You might have heard of a cat cafe, where visitors can cozy up to a cat as they sip a hot beverage. Now, the country that first came up with the concept -- and that of an "owl cafe" -- is giving another creature the spotlight. Tokyo’s first ever hedgehog cafe is now open for business.
For a fee of 1,000 yen ($9) on weekdays (1,300 yen on holidays), visitors to Harry hedgehog cafe can spend an hour of quality time with one of 20 or 30 different hedgehog breeds. Salt and pepper, albino, brown, and cinnamon are just a few of the breeds awaiting human company.
The name Harry comes from the Japanese word for hedgehog, harinezumi; "Hari" means needle. Harry’s staff says the cafe could help change the prickly mammal’s reputation as being “hard to handle.”
Holding a hedgehog
Despite the fact that hedgies have between 5,000 and 6,500 quills, they’re actually quite easy to hold and make great pets. When relaxed, a hedgehog’s quills lie down (meaning your hands won’t be pricked). Some describe the feeling as being similar to touching a hairbrush or a bunch of straws.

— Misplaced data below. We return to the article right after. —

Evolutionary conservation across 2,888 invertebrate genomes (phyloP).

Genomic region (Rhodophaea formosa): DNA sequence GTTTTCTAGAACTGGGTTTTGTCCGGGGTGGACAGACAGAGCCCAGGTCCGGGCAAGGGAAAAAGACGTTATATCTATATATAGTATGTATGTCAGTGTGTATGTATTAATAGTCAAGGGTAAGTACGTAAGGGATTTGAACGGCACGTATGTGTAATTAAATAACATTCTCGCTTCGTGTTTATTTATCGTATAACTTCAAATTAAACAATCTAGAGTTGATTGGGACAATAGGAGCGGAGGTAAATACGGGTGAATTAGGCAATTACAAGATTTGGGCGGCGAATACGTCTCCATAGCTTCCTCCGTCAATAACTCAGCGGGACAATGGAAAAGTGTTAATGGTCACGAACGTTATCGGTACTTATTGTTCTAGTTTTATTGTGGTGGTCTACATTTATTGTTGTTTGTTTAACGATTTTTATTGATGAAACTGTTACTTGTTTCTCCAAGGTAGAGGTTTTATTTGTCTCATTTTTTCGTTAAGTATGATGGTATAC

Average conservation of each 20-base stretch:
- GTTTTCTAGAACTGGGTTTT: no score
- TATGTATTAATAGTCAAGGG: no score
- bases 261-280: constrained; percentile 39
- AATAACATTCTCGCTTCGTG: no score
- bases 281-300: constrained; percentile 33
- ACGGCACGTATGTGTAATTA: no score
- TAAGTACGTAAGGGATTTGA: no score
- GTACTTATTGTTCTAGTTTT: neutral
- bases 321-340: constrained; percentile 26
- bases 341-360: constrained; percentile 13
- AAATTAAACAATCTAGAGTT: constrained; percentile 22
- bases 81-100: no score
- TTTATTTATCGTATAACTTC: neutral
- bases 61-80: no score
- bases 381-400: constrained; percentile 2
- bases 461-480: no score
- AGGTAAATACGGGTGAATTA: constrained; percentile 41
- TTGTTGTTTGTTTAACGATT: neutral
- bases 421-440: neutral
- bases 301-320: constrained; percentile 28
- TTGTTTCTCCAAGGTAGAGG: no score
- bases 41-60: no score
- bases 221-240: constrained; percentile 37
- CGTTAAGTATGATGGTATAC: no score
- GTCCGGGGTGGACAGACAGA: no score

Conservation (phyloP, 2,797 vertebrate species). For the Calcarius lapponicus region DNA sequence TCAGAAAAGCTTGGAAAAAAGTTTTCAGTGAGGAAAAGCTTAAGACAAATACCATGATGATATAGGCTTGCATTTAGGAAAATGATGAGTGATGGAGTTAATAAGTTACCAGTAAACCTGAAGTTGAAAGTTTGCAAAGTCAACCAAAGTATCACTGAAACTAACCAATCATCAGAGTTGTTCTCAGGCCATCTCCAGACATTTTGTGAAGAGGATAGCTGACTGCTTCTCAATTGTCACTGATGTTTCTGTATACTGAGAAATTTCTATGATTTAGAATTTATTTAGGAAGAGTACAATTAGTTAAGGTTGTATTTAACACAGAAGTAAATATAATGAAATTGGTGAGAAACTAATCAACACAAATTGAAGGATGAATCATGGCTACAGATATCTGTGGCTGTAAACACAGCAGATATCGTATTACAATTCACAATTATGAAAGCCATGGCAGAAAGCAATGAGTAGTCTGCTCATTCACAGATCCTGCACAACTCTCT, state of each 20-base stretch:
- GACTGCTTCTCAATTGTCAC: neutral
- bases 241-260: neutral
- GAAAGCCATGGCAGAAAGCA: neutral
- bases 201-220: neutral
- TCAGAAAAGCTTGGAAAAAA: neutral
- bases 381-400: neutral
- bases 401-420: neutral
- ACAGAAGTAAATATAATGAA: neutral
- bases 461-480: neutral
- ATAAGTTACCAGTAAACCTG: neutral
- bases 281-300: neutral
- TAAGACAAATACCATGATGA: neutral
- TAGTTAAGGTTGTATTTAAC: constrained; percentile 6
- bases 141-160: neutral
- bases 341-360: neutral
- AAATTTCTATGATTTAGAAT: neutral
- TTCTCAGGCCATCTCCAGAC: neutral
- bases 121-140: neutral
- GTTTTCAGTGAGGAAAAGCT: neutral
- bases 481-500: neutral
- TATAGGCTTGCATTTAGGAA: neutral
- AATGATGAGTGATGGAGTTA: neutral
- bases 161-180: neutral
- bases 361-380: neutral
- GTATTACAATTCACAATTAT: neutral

When a hedgehog goes into defense mode, his quills will rise. If this happens while you’re holding him, experts say it won't break the skin. New quills are sharper, but most owners say raised spikes feel like toothpicks on your hands.
When it comes to determining whether or not a hedgehog feels comfortable, look at its face. If the "visor" comes down over his eyes, it may be a sign that he's not quite in the mood for a cuddle. But when you do get to see the faces on these prickly creatures, animal lovers say it's a real treat.
"The cutest thing about hedgehogs is getting them to finally open up and show you their face," cafe worker Mizuki Murata tells the Guardian.
Murata says there have been lines of eager customers waiting outside Harry's since it first opened. They've even had to take reservations.